Galaxy’s Edge – Galactic Outlaws – A Science Fiction Book Review

Back in January I reviewed Legionnaire, the first volume in the Galaxy’s Edge series by Jason Anspach & Nick Cole.  That story was a straight up mil-sf story set in a future where the human race has spread into the galaxy and formed a “Republic” of worlds.  At the point in this Universe’s history that Legionnaire takes place, the Republic is beginning to devolve into an empire, ruled over by an elite that controls the rich central systems, with an underclass occupying the rest of the galaxy and the edge of the galaxy as an outlaw haven where even the powerful Legion can do little but skirmish with the rebels and pirates that abound out there.  By the end of that story it’s apparent that all the skill and valor of the remnant of faithful soldiers is being frittered away for political points by the bureaucrats that call the shots and wield the Legion as a bludgeon against the innocent inhabitants of the poorer sectors of the Republic.  As I said back in January, it is an engaging military tale.

So, what have Anspach and Cole done for an encore?  It appears that Legionnaire merely set the stage for the main event.  This is going to be a space opera of epic proportions.  And it’s easy to see what they intend to do is follow the space opera play book but dial it up to eleven.  And in doing so they are following in a long tradition.  Most recently, George Lucas mined that vein for all it would pay with his Star Wars franchise.  His rebels revolting against a republic that has turned into an evil empire is the latest iteration of a story that goes back to the actual Roman Empire and the tales of Brutus and Spartacus and Masada.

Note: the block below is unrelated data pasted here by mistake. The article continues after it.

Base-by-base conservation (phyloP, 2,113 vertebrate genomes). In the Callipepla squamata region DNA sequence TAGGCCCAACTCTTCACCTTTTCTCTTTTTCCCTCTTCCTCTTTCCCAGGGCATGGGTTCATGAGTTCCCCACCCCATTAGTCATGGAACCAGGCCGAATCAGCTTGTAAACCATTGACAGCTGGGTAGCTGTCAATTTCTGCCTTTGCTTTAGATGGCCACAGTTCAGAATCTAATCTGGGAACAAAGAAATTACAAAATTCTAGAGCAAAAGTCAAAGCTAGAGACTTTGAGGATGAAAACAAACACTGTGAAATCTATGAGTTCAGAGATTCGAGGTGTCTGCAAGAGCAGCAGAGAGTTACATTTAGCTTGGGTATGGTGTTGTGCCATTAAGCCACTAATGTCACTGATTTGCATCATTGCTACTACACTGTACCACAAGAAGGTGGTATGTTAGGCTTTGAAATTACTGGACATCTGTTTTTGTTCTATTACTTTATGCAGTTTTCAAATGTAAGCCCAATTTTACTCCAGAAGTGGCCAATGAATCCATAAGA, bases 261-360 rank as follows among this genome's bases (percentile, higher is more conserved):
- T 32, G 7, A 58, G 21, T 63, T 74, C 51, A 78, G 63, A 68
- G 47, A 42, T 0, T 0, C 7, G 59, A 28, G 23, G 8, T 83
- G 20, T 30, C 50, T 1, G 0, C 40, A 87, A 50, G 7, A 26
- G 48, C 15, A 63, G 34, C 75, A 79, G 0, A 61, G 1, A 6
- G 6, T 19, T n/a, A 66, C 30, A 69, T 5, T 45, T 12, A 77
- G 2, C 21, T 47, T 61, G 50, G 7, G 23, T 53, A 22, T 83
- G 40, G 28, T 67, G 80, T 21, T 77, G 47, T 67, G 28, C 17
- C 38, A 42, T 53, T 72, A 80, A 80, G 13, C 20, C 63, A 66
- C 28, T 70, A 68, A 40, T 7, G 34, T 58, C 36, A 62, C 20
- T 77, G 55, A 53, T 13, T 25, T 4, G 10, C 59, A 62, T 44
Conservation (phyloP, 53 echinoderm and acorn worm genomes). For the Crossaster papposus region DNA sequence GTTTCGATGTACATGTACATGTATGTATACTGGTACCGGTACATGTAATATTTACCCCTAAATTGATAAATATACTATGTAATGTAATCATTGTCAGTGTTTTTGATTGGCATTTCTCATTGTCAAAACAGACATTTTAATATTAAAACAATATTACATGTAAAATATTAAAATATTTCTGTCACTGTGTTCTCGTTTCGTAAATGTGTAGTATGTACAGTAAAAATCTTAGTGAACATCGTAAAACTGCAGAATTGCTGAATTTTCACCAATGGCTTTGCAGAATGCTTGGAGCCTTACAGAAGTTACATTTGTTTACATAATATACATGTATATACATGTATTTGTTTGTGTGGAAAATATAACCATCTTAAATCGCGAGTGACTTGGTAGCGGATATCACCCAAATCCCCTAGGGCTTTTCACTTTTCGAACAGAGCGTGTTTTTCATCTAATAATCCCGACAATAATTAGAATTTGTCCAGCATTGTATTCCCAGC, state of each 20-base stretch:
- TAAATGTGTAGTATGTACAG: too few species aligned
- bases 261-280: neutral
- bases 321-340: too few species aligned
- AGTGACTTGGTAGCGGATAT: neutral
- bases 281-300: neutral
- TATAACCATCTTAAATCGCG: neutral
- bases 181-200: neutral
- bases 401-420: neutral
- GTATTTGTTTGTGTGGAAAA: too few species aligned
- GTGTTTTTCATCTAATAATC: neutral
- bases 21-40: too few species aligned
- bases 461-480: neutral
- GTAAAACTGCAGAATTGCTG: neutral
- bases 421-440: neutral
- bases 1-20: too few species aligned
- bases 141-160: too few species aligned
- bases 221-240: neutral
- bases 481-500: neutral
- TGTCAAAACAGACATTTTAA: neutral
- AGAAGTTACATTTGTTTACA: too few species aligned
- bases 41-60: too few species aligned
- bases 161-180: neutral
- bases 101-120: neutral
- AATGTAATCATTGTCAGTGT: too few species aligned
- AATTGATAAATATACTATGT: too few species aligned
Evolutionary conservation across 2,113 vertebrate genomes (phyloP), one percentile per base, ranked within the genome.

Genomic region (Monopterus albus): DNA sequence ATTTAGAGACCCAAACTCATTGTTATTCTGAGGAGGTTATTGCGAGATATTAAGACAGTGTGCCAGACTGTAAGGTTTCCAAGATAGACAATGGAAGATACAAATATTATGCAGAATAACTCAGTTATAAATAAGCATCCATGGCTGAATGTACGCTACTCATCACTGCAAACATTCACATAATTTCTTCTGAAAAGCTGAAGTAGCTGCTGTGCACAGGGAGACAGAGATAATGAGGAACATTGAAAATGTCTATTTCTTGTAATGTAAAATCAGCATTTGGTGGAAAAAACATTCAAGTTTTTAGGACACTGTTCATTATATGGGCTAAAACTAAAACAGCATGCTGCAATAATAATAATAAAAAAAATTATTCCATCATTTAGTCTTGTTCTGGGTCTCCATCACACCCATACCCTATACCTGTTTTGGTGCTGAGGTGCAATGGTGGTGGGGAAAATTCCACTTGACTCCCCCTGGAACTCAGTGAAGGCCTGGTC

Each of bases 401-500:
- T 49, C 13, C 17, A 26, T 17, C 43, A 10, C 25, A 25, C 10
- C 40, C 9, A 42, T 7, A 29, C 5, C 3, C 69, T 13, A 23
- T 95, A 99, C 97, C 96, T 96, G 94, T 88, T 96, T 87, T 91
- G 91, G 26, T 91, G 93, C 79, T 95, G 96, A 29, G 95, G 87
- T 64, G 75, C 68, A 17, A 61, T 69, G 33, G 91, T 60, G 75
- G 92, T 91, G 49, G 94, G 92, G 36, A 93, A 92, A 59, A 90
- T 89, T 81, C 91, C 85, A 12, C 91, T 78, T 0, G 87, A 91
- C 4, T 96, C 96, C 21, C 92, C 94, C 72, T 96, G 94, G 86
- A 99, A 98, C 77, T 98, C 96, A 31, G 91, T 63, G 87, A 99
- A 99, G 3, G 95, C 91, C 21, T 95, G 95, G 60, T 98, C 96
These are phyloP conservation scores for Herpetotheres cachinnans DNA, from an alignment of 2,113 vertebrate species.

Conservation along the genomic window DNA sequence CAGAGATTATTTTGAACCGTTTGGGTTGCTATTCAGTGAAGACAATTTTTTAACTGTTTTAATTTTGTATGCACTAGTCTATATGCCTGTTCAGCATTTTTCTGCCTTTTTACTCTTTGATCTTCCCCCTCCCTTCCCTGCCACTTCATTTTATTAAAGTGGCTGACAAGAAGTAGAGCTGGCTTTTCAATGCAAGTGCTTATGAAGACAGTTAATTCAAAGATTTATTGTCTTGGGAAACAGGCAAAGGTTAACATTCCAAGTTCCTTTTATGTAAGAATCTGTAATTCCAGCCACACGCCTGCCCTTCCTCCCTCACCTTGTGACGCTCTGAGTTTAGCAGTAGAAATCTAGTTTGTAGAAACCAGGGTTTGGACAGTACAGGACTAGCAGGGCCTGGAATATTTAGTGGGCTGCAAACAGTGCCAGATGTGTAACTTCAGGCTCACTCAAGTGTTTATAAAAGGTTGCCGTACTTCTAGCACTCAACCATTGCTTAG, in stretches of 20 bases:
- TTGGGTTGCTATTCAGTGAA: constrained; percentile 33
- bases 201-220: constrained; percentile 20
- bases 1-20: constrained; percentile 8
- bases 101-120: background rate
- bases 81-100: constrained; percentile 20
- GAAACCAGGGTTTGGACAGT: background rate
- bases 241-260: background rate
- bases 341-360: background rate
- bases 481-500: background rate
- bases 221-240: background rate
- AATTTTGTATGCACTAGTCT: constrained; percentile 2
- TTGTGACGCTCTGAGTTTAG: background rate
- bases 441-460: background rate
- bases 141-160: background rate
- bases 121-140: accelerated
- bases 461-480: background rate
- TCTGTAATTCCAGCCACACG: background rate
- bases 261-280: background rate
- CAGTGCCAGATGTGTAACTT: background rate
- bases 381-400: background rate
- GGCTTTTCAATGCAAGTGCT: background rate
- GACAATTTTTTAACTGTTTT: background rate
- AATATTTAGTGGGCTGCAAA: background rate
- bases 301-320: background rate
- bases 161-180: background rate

And when I say they’ve dialed it up to eleven I’m not kidding.  The text is full of little blatant references to dialog and images reflecting some scene from Star Wars or Firefly.  It was kind of fun finding them.  And whole characters are parodied.  There is a princess with the rebels named Leenah.  There is a plucky scoundrel in a freighter who rescues the princess.  There is a bot that guards a young damsel in distress.  The bot speaks with some combination of the diction of C3P0 and the Operative from Serenity.  You can literally hear the toff British accent.  And then to make sure you don’t miss any ingredients they are sometimes doubled.  So, there are two scoundrels with freighters helping damsels in distress.  There are two damsels in distress.  There are two bounty hunters.

And there’s even a cantina.  There are mob warlords with bounties on the plucky scoundrels.  There is something like a dark lord whose name is Goth Sullus.  So far there are no Jedi Knights but some of the characters seem to live forever so something’s going on there.

Suffice it to say that a lot of stuff is going on.  And by the end of the book you can see that this is just the beginning of the story.

And now, what do I think of all this?  Well, I have a theory about space opera.  I believe that space opera has the potential to be very good or very bad.  It entirely depends on the imaginative powers and writing skills of the author.  Take an E. E. Doc Smith or an Edgar Rice Burroughs and you get the Lensman stories or Barsoom, fun and excitement.  Take the likes of George Lucas and you end up with Jar Jar Binks or the latest Disney feminist trope with a light saber.

The good news is this is fun space opera.  None of the damsels in distress rescue the hero.  No one mentions race or gender studies terminology and the good guys aren’t ashamed of being good.  I’m pretty sure the authors have included the homages to Star Wars imagery to sort of point out that the story doesn’t have to be bad just because of the space opera tropes.  It just requires the story and characters to be interesting, likable and fun.  And in this case they are.  So if you like your space opera right up front without too much artistic restraint then I’d recommend Galactic Outlaws.

Lord Valentine’s Castle by Robert Silverberg – A Science Fiction & Fantasy Book Review